Governments do not have an unlimited pile of cash. This point often gets missed in the public debate about what government should, or should not, do. Passionate advocates for projects will simply argue that their program is worth it, or that it only costs so many cents per taxpayer.
Politicians and public servants on the other hand, face the reality of scarce resources every day. If the government has $40 million dollars to spend today, should it go to clean water, safe schools, mass transit, or some other priority? If $5 million of the $40 million is set aside for mass transit, should that be spent on road, rail, plane, or boat?
A recent study published by Northern Policy Institute found that it is significantly cheaper to subsidize regularly scheduled bus service than it is to subsidize regularly scheduled rail service. The issue isn’t about whether to subsidize or not subsidize. All transportation is subsidized. The question is, what should we subsidize to get maximum value for our transportation dollar?
Using as an example the available figures for the region served by the Algoma Central Railway, the math was not kind to passenger rail. The operating subsidy needed to support rail being some 100 times greater per passenger trip than that needed to support buses. 100 times greater or less than $4 per passenger trip for ONTC busing in 2017 and over $400 for passenger trip for the railway subsidy in 2013 (the last year for which figures were publicly available).
Of course, buses receive other indirect subsidies too. They don’t pay their share of the cost of building and maintaining roads. Nor do they contribute towards the carrying costs of debt we have incurred to do those things in prior years. Well, they do somewhat, through gas taxes and income taxes, but let’s not get too complicated here.
According to the draft 2041 multi-modal transportation study, central and western Ontario (everything in northern Ontario south of the Far North) sees well in excess of 5 million passenger trips a year by road. In 2017-2018, we spent $630 million on construction and highway maintenance in Ontario’s northern regions. So, on a per person basis, the highway subsidy we all receive is about $126 per trip. Even if we include that figure, we still have rail costing more than twice as much as road in subsidies per trip.
Getting back to the study. It also highlighted the difficulties of meeting environmental targets using rail as opposed to bus alternatives. Because of routing and schedule demands, green rewards from rail will be hard to maximize. Leading edge bus technology may well offer cleaner alternatives. Similarly, the service flexibility that buses can deliver is difficult to match by rail. Especially where rail schedules are dictated by major urban centres 1000’s of kilometers away.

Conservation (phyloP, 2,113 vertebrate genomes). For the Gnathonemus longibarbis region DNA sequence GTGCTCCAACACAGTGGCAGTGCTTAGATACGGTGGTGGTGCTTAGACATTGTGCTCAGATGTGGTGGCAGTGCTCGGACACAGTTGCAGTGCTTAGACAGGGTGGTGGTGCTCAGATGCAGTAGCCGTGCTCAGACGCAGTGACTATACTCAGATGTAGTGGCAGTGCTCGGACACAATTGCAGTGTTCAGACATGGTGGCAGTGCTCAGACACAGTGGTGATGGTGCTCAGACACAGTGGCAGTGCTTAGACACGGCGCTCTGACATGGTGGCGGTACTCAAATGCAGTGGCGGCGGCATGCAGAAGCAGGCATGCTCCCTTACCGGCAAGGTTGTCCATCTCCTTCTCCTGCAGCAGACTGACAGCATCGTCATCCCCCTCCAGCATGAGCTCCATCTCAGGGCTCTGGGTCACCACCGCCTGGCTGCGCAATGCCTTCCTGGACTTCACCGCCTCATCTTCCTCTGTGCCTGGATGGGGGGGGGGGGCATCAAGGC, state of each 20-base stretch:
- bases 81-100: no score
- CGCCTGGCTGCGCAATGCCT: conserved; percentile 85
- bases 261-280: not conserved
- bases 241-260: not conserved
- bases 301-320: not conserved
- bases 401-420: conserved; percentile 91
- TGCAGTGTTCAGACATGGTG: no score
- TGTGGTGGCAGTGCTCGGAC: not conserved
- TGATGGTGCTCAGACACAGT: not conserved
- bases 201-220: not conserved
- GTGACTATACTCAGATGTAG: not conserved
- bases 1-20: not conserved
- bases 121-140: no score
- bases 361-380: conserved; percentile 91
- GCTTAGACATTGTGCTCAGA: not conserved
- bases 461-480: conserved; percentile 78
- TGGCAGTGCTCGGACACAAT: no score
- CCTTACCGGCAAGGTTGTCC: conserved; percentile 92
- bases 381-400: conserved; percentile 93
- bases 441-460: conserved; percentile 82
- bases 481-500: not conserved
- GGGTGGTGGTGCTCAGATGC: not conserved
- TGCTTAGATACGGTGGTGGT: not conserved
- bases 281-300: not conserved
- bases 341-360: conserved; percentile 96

Nevertheless, this does not mean rail is dead. As the report notes, there are three specific cases where rail should be seriously considered.
First and foremost, passenger rail should be considered where connectivity for rural and remote First Nations is being enhanced. The example of the Missanabie Cree is highlighted as one such case.
Second, short line connections between regions may make sense where a “cultural link” between origin and destination exists. The robust rail links between Ottawa and Montreal and between Ottawa and Toronto are highlighted as examples of this. Certainly, advocates for the return of the Northlander would argue a similar case could be made for that “cultural” rail connectivity between Hearst, Timmins, North Bay and Toronto.
Finally, the study points out that tourism rail is not passenger rail. Short line, short season subsidization of tourism-based rail is an important opportunity for central, western, and northern Ontario. The connection operating from Toronto to North Bay these past two summers is one such example of this. Using GOTransit trains and ONTC buses to make this summer connection is also an example of a flexible service model combining rail and road.
In summary, dollars for regularly scheduled passenger service should generally be targeted on road options. Dollars to promote tourism, build remote connectivity, and link regions, could be spent subsidizing rail, but on a case by case basis.
Charles Cirtwill is President and CEO of Northern Policy Institute. An independent social and economic think tank based in Northern Ontario with offices in Thunder Bay and Sudbury.
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